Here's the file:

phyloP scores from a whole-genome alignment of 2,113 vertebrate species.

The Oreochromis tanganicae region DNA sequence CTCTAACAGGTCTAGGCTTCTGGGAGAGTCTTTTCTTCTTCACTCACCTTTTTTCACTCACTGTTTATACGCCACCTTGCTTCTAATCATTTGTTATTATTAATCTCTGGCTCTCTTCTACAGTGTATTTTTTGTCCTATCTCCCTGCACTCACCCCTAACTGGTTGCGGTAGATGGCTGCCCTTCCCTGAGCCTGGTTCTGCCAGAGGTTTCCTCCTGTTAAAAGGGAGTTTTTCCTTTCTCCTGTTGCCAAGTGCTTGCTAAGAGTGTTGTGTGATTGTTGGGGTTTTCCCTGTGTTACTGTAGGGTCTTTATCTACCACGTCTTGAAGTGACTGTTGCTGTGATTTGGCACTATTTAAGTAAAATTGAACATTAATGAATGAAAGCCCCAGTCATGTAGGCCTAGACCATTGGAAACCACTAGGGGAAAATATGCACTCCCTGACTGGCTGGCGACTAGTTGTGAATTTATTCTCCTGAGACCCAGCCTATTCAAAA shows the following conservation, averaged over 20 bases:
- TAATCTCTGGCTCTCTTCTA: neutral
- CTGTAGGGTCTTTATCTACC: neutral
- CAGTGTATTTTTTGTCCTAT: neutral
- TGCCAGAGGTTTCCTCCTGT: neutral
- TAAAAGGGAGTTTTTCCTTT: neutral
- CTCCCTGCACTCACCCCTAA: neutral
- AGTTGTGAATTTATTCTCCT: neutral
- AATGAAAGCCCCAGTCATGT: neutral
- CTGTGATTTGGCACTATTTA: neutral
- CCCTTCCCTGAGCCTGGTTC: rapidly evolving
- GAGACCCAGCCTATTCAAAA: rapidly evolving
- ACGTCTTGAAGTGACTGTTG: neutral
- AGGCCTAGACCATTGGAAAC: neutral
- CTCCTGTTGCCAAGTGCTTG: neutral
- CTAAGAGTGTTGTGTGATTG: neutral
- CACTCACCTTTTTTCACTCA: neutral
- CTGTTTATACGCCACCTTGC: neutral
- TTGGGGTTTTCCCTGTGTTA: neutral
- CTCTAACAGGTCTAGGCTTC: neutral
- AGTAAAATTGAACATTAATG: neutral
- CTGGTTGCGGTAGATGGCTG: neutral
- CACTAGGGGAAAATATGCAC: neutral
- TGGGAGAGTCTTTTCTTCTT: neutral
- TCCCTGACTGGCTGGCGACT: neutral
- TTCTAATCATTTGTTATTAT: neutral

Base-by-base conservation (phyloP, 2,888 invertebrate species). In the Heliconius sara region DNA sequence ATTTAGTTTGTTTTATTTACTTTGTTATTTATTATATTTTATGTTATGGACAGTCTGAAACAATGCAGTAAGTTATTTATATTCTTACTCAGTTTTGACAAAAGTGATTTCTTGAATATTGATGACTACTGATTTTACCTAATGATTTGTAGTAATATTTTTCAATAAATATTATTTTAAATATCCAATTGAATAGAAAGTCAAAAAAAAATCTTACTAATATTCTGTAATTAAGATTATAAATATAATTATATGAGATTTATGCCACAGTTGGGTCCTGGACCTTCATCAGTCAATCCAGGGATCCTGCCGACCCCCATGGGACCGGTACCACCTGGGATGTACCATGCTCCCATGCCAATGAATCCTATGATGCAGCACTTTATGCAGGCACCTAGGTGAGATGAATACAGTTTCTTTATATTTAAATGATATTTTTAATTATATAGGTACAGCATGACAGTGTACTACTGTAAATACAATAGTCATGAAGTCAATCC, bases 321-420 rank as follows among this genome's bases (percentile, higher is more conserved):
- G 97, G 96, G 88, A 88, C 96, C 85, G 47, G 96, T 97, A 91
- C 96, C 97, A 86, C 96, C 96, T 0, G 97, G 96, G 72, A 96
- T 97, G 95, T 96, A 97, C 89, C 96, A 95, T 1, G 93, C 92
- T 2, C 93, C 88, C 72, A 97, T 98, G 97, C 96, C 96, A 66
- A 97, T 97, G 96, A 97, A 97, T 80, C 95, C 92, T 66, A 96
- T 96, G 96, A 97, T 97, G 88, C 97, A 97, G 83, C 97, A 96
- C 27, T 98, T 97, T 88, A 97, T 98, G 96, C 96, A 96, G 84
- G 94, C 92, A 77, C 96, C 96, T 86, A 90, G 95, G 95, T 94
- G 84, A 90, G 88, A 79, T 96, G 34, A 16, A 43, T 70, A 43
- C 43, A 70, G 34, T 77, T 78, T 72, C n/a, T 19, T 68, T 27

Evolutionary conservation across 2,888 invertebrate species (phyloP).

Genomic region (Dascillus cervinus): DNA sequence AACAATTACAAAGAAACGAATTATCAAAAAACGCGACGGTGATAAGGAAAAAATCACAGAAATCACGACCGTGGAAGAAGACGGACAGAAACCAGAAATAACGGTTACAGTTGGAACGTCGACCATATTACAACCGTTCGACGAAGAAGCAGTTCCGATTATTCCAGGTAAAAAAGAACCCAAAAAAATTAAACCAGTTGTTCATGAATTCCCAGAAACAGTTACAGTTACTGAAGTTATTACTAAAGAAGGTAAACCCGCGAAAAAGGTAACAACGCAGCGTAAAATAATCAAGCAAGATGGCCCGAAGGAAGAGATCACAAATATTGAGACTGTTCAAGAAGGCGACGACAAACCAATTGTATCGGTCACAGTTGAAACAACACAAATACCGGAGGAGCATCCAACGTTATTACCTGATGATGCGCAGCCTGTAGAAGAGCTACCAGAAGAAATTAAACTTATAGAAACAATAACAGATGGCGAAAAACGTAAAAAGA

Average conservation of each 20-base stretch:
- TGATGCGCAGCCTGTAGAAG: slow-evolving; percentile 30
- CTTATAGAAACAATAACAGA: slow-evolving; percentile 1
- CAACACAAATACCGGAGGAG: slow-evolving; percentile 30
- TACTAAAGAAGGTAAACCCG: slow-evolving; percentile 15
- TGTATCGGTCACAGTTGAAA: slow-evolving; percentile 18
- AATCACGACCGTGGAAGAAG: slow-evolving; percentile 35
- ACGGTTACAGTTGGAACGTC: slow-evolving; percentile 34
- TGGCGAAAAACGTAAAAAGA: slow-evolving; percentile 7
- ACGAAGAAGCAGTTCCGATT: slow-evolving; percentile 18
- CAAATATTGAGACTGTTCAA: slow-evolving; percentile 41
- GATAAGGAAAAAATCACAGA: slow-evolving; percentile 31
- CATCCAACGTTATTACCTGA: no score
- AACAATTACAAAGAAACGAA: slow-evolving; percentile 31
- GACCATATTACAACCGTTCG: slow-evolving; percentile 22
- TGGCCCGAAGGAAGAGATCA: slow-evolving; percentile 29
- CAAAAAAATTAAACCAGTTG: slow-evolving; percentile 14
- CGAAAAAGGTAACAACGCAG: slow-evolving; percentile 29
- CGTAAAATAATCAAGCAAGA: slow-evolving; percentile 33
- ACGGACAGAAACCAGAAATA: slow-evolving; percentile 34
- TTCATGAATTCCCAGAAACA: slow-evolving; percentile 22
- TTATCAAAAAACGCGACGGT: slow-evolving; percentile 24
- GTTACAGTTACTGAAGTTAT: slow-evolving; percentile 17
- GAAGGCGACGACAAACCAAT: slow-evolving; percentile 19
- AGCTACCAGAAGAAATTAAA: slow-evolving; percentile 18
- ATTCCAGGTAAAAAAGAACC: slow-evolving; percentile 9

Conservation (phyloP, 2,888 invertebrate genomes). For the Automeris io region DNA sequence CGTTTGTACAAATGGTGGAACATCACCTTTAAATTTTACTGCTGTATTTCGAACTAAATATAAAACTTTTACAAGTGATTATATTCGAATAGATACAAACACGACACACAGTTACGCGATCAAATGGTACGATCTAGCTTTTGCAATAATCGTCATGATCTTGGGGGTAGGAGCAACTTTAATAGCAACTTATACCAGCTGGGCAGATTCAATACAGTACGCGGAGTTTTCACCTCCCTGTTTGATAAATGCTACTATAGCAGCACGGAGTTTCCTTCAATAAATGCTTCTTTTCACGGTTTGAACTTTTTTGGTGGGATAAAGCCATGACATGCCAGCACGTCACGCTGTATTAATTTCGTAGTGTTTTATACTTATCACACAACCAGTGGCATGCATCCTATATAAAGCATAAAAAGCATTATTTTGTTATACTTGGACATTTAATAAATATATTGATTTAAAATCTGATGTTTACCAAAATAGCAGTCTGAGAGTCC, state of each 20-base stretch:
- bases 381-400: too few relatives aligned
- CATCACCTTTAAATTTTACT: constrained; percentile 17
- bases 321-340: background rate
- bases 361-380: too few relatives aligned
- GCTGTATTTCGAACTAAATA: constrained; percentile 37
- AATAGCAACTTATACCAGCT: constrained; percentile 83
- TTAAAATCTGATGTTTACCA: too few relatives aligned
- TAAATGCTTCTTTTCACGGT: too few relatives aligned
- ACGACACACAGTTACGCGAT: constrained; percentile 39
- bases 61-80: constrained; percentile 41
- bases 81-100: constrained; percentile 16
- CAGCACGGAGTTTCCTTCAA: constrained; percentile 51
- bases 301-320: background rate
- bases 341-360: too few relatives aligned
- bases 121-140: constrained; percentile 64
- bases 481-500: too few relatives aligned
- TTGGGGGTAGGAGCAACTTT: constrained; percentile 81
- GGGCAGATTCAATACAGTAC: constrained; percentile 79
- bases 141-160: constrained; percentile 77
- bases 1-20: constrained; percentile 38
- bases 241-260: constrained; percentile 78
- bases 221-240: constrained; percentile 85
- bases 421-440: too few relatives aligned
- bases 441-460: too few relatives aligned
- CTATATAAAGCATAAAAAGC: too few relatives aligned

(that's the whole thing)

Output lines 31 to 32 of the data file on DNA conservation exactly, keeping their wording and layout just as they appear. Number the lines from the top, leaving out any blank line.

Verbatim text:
- T 97, G 95, T 96, A 97, C 89, C 96, A 95, T 1, G 93, C 92
- T 2, C 93, C 88, C 72, A 97, T 98, G 97, C 96, C 96, A 66